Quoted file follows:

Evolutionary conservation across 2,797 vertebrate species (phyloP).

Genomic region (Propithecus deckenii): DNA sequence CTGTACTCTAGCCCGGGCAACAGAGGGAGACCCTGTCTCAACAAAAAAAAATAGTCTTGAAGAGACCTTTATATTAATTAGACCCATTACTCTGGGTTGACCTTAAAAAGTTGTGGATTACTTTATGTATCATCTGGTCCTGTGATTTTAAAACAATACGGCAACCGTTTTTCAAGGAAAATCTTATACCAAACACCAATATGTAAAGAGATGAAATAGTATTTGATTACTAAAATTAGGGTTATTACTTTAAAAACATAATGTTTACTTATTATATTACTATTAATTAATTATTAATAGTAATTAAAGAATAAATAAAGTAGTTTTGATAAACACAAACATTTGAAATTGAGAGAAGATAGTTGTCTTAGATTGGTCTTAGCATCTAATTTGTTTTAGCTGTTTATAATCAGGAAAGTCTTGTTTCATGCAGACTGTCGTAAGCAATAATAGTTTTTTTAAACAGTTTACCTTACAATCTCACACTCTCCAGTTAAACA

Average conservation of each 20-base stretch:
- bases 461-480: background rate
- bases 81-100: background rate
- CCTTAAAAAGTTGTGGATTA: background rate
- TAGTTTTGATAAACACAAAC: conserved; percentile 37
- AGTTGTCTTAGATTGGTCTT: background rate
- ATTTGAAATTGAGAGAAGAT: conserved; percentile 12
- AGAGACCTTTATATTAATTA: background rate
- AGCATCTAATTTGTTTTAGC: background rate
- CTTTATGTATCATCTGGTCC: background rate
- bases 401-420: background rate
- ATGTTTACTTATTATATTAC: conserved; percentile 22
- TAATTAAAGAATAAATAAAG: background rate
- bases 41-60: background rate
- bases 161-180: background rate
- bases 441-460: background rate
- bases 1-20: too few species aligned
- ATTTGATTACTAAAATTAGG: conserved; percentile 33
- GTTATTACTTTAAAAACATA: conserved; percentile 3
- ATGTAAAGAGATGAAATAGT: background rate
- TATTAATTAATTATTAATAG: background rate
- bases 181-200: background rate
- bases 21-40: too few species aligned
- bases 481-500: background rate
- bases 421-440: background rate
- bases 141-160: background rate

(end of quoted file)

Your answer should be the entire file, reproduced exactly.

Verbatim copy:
Evolutionary conservation across 2,797 vertebrate species (phyloP).

Genomic region (Propithecus deckenii): DNA sequence CTGTACTCTAGCCCGGGCAACAGAGGGAGACCCTGTCTCAACAAAAAAAAATAGTCTTGAAGAGACCTTTATATTAATTAGACCCATTACTCTGGGTTGACCTTAAAAAGTTGTGGATTACTTTATGTATCATCTGGTCCTGTGATTTTAAAACAATACGGCAACCGTTTTTCAAGGAAAATCTTATACCAAACACCAATATGTAAAGAGATGAAATAGTATTTGATTACTAAAATTAGGGTTATTACTTTAAAAACATAATGTTTACTTATTATATTACTATTAATTAATTATTAATAGTAATTAAAGAATAAATAAAGTAGTTTTGATAAACACAAACATTTGAAATTGAGAGAAGATAGTTGTCTTAGATTGGTCTTAGCATCTAATTTGTTTTAGCTGTTTATAATCAGGAAAGTCTTGTTTCATGCAGACTGTCGTAAGCAATAATAGTTTTTTTAAACAGTTTACCTTACAATCTCACACTCTCCAGTTAAACA

Average conservation of each 20-base stretch:
- bases 461-480: background rate
- bases 81-100: background rate
- CCTTAAAAAGTTGTGGATTA: background rate
- TAGTTTTGATAAACACAAAC: conserved; percentile 37
- AGTTGTCTTAGATTGGTCTT: background rate
- ATTTGAAATTGAGAGAAGAT: conserved; percentile 12
- AGAGACCTTTATATTAATTA: background rate
- AGCATCTAATTTGTTTTAGC: background rate
- CTTTATGTATCATCTGGTCC: background rate
- bases 401-420: background rate
- ATGTTTACTTATTATATTAC: conserved; percentile 22
- TAATTAAAGAATAAATAAAG: background rate
- bases 41-60: background rate
- bases 161-180: background rate
- bases 441-460: background rate
- bases 1-20: too few species aligned
- ATTTGATTACTAAAATTAGG: conserved; percentile 33
- GTTATTACTTTAAAAACATA: conserved; percentile 3
- ATGTAAAGAGATGAAATAGT: background rate
- TATTAATTAATTATTAATAG: background rate
- bases 181-200: background rate
- bases 21-40: too few species aligned
- bases 481-500: background rate
- bases 421-440: background rate
- bases 141-160: background rate